Don’t start a brand.
If your first intention is to make money, go do something else. We have enough businesses whose only goal is to convert (terrible) garments into money. Your passion for the art and craft behind fashion must be more than any incentive to profit off of it, lest your work turns into meaningless pieces of cloth. We have enough landfills.
Art does not happen in a vacuum.
Though you may be a lone wolf, the only stylish creative big dick person in your town, there is a hard ceiling of where you can go alone. Good designers are good, but great designers are surrounded by great people. Having even one set of eyes look over your work with honest feedback will do you good. As long as it’s honest and constructive. Under no circumstances should you surround yourself with yes-men, lest your work turns into meaningless pieces of cloth.
The three types of clothes.
- Clothes you like to look at.
- Clothes you like to wear.
- Clothes you like to design.
(3b. Clothes you can actually make.)
In many cases these three types won’t overlap (nor is that a prerequisite for it to be good). But it gives you clear guidelines over what to design, what to implement, and what not to do. For years my designing style was all over the place, mainly because I designed and wore clothes that I just liked. There are many garments that I love to look at. But I should never ever try to design or wear them.
Not everything you like is important to your personal style.
Be a Nerd.
“What is/are your inspiration(s)?” is a top contender for questions I get asked most. Not only is it the wrong question to ask, it is (for me) something that 9/10 times doesn’t have a concrete answer. Yes, sometimes I see a single thing and get inspired to make something. But that’s rare.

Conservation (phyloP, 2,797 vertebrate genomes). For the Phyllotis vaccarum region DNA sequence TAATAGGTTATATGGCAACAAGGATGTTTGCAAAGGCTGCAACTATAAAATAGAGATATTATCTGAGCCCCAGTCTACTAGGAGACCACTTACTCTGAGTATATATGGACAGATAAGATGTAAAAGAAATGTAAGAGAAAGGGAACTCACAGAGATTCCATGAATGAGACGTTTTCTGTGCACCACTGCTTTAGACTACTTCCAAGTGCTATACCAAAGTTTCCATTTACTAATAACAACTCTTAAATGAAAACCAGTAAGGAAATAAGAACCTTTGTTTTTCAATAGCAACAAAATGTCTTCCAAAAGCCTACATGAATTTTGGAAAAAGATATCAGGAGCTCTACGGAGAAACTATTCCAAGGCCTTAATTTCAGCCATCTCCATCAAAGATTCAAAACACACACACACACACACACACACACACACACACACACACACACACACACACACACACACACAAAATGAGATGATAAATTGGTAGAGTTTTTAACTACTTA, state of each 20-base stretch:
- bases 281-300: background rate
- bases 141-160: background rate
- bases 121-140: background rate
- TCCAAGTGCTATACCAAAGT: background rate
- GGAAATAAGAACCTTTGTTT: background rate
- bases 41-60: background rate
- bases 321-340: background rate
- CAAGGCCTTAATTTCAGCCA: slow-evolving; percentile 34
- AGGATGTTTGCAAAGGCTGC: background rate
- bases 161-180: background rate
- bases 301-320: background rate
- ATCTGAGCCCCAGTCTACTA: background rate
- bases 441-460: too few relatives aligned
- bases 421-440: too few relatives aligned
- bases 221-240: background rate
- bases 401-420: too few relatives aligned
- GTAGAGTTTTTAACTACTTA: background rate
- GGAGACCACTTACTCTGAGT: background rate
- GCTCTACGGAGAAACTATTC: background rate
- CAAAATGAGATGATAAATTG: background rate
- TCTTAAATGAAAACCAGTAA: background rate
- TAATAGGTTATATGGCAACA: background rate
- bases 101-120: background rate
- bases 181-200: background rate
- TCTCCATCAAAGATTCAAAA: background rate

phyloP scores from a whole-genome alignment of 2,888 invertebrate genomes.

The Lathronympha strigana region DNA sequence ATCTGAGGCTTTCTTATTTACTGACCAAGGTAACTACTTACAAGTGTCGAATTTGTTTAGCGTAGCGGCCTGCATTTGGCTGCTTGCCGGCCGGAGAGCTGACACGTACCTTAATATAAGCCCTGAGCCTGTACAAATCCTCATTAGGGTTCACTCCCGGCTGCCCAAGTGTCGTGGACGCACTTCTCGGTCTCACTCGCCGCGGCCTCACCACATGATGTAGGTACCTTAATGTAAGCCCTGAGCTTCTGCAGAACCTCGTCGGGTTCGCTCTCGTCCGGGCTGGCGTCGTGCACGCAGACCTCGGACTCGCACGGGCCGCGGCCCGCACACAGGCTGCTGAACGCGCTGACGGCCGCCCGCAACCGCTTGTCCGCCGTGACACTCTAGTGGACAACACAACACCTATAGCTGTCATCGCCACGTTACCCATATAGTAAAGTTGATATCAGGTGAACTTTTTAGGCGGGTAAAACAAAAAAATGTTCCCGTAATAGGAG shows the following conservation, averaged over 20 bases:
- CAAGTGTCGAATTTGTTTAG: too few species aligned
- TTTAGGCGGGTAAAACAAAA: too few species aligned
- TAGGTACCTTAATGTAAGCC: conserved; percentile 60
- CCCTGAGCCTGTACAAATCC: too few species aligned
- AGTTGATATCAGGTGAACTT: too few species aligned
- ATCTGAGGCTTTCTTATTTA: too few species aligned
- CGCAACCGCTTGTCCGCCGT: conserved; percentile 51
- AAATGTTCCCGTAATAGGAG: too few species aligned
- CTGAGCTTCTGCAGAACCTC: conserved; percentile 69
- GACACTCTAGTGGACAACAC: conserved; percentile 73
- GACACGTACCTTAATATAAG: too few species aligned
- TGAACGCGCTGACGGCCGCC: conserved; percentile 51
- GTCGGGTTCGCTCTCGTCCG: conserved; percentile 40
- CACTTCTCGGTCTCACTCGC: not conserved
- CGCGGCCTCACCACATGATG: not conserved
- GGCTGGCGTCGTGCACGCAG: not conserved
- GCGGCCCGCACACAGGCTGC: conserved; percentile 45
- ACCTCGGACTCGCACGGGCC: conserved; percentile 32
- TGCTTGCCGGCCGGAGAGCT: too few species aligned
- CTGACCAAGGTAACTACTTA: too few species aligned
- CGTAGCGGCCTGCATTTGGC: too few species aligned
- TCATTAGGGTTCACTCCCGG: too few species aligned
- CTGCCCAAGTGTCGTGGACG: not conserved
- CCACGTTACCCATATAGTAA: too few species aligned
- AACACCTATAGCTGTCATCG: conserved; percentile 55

What I do for inspiration is take in everything around me (that I like). Besides fashion and drawing I have dozens of other hobbies and interests. Many of which I reference unintentionally throughout my work. You can’t express what’s not already inside, and if there’s nothing inside, nothing comes out. The rabbit holes the internet offers you to dive into are plenty so there is no reason not to be inspired. (But don’t be discouraged if you’re not instantly inspired). Recently I spent a few hours searching through artwork of 80s fantasy roleplaying games. Will I make a garment based on that? No. Has it influenced me? Most definitely.
Build a world.
Every item you make, every picture you post, and every word you say as a brand is part of the same universe within your brand. This may sound like a pretentious hippy, but it’s something that should always be kept in mind. Chances are many will not look back at your older/other work but however small it is, anything leaves an impression. Making sure it is all one consistent message and vibe is key. I haven’t figured out how to control this myself since it is something that I do almost automatically, but I can say that being aware of it is half the work. As long as your brand is reinforced by your taste at every single turn, and as long as the drive to make the best you can is present, there is not a lot that can go wrong.
That seems to be all the unsolicited advice I have in me right now. Remember that all of the 600 words above here are mere suggestions and ramblings, not hard rules. What’s considered a good creative habit differs per person and these are mine. Good luck on your journey. Go make some good fucking shyt.